Growth Hormone, Acromegaly, and Heart Failure: An Intricate Triangulation

Luigi Saccà, Raffaele Napoli, Antonio Cittadini


Clin Endocrinol. 2003;59(6) 

In This Article

Myocardial Mechano-Energetics

From a mechano-energetic point of view, heart failure is characterized by depression of intrinsic contractility and a major defect in the energy store system, consisting of depletion of phosphocreatine and reduced creatine kinase activity. Consequently, the transfer rate of high-energy phosphates between adenosine triphosphate (ATP) and phosphocreatine is attenuated (Ingwall, 1993). Additional mechano-energetic defects that occur in heart failure include: (i) calcium transients are slowed and intracellular diastolic calcium is elevated in failing cardiomyocytes and this accounts for the impaired contractility and relaxation (Gwathmey et al., 1987); (ii) myocardial efficiency, i.e. the ratio of cardiac work to oxygen consumption, is reduced (Laine et al., 1999); and (iii) the oxygen cost of contractility, which indicates the amount of energy needed for calcium handling, is increased (Hayashi et al., 1996). The mechanisms responsible for these abnormalities include elevated wall stress, sympathetic overactivity and impaired sarcoplasmic reticulum function, consequent to reduced expression of the specific Ca2+-ATPase pump (SERCA2; Gwathmey et al., 1987; Beuckelmann et al., 1992) and decreased density of ryanodine receptors (Naudin et al., 1991).

The effects of GH on myocardial energetics have been assessed in rats with GH-producing tumours - a model of relatively short-term GH excess. In this model, the force of contraction of the isolated papillary muscle or isolated myocardial fibres is increased. This occurs despite the fact that GH causes myosin heavy chain to shift towards the V3 isoform, which has lower ATPase activity than the usually prevalent V1 isoform (Timsit et al., 1990; Mayoux et al., 1993). This finding has been interpreted as an effect of GH to enhance the mechanical efficiency of the contractile apparatus. Accordingly, in isolated heart preparations, IGF-I enhances myocardial contractility without inducing changes in intracellular ATP content and high-energy phosphates (Cittadini et al., 1998).

The effects of long-term GH elevation on myocardial energetics have been assessed in transgenic mice overexpressing bovine GH (Bollano et al., 2000). When studied at the age of 8 months, these animals showed marked LV hypertrophy of the eccentric kind, similar to that occurring in advanced acromegaly. The LV remodelling was associated with marked depression of the indices of systolic function. Interestingly, the creatine phosphate/ATP ratio was decreased and associated with ultrastructural alterations of the cardiomyocyte mitochondria. These data are seemingly at variance with the reported improved energetic status in rats bearing GH-producing tumours (Timsit et al., 1990; Mayoux et al., 1993). However, there is a fundamental difference between the two models that may explain the discrepant results. Transgenic mice were studied when they were aged and after much longer exposure of the heart to high GH levels as compared with rats with GH-secreting tumours.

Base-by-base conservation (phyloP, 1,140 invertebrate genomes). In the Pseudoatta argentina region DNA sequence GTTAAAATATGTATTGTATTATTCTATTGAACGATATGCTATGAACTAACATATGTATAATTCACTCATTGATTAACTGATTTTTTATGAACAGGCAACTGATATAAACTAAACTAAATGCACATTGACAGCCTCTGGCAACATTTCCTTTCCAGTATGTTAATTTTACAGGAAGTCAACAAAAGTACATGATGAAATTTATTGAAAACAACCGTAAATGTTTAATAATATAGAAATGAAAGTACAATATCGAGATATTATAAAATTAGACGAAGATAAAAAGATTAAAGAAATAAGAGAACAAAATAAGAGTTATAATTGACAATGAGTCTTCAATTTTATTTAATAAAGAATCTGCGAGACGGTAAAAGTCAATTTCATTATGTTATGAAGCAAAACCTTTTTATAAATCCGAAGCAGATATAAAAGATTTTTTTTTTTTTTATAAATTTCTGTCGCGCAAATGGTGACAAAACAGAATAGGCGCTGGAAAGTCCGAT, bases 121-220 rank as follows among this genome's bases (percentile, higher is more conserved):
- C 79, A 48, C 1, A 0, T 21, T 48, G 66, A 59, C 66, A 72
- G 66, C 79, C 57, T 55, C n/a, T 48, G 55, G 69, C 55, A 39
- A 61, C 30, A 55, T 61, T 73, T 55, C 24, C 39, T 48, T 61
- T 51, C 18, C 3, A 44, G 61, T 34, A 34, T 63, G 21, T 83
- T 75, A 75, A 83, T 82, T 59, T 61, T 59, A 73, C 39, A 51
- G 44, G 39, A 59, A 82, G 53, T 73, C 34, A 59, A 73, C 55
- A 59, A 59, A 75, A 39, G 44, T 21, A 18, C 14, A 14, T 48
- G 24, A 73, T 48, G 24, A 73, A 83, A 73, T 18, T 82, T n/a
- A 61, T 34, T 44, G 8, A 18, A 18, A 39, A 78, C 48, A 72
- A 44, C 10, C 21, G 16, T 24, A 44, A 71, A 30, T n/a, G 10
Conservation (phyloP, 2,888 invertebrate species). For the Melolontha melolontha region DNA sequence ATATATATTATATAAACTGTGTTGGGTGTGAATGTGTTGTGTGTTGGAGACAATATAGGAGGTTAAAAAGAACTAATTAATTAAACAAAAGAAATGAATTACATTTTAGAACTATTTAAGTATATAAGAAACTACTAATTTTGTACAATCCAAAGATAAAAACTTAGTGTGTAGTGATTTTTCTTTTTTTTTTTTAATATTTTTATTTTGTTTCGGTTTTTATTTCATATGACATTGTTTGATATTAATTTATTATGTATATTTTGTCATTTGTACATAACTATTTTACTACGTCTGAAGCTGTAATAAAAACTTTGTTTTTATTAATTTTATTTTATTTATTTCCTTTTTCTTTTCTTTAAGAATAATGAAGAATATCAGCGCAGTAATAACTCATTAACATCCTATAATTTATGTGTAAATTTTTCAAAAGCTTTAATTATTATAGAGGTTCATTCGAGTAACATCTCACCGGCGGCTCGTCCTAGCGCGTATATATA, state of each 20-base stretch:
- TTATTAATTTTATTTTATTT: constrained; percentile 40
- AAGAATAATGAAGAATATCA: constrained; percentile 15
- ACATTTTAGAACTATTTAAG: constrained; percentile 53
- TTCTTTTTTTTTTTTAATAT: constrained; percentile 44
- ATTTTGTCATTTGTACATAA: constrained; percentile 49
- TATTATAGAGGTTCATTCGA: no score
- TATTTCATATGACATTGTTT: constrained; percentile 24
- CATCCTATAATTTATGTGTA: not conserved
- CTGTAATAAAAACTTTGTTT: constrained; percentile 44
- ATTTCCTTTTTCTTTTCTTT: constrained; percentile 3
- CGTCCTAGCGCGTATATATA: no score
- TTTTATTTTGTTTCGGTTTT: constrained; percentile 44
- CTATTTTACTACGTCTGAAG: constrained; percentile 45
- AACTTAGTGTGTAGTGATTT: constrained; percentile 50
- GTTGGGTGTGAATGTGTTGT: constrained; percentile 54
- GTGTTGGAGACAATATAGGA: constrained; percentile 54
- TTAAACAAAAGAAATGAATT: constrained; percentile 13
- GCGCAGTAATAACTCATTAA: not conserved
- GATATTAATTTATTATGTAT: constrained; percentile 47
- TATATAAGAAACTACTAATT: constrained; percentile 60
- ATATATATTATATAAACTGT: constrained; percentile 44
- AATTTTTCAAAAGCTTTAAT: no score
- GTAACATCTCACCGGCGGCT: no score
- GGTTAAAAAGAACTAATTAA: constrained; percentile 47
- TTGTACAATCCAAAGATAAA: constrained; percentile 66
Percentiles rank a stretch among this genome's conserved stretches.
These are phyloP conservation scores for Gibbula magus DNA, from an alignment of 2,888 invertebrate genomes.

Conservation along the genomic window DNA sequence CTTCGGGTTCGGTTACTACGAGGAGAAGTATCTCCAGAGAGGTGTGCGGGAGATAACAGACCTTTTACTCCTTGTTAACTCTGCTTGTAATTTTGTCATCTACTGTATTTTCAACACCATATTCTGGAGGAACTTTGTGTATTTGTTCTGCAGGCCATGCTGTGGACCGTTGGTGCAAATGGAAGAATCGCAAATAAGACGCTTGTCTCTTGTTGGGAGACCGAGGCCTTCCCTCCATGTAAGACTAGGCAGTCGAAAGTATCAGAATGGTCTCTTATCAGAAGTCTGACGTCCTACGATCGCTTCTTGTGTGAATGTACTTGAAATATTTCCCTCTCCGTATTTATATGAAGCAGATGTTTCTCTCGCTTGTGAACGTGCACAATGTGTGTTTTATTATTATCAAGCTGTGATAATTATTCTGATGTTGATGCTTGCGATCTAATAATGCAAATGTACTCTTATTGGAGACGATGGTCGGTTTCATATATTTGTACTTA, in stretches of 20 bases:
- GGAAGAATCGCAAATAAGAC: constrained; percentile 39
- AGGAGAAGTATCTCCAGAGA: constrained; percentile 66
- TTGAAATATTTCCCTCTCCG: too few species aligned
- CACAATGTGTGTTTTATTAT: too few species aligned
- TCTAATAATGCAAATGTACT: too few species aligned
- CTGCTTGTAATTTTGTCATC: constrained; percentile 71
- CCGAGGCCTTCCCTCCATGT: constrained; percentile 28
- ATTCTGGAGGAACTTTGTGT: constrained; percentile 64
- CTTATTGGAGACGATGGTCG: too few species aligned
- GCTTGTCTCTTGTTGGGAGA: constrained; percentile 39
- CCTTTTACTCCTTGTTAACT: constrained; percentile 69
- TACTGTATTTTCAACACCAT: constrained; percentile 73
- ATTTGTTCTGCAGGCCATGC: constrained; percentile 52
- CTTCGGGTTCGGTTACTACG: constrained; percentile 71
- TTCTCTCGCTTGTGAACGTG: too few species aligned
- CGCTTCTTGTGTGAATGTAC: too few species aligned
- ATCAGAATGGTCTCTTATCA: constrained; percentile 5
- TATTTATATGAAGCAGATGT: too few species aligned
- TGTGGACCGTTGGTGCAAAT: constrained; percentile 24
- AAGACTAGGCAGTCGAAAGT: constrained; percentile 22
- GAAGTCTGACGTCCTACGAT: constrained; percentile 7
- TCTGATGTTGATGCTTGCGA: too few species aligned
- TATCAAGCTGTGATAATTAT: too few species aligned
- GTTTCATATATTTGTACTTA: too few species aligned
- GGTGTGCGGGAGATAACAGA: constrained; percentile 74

The reduction of wall stress caused by GH should be associated with lowered oxygen consumption by the myocardium. In an uncontrolled study of patients with heart failure treated with GH, myocardial oxygen consumption on effort was indeed reduced after GH treatment (Fazio et al., 1996). In a recent study, treatment of infarcted rats with GH improved the cardiac energy status, as shown by normalization of the phosphocreatine/ATP ratio. This observation is particularly relevant in view of the fact that an altered phosphocreatine/ATP ratio is a predictor of mortality in patients with heart failure (Neubauer et al., 1997).

Taken together, the data support the concept that, in the short term, GH and IGF-I activate an energy-saving programme, mediated by myosin shift towards the V3 isoform, improved calcium handling and reduced oxygen demand ( Table 3 ). Although GH reduces energy output, it favours the conversion of metabolic energy to external work and enhances the intrinsic ability of the myofilament to develop force. This results in improvement of LV mechanical performance. In heart failure, myocardial energy output is similarly reduced. However, the altered energy status is associated with abnormal calcium handling by the sarcoplasmic reticulum and seriously depressed intrinsic contractility. Ultimately, these events concur to make heart performance deteriorate.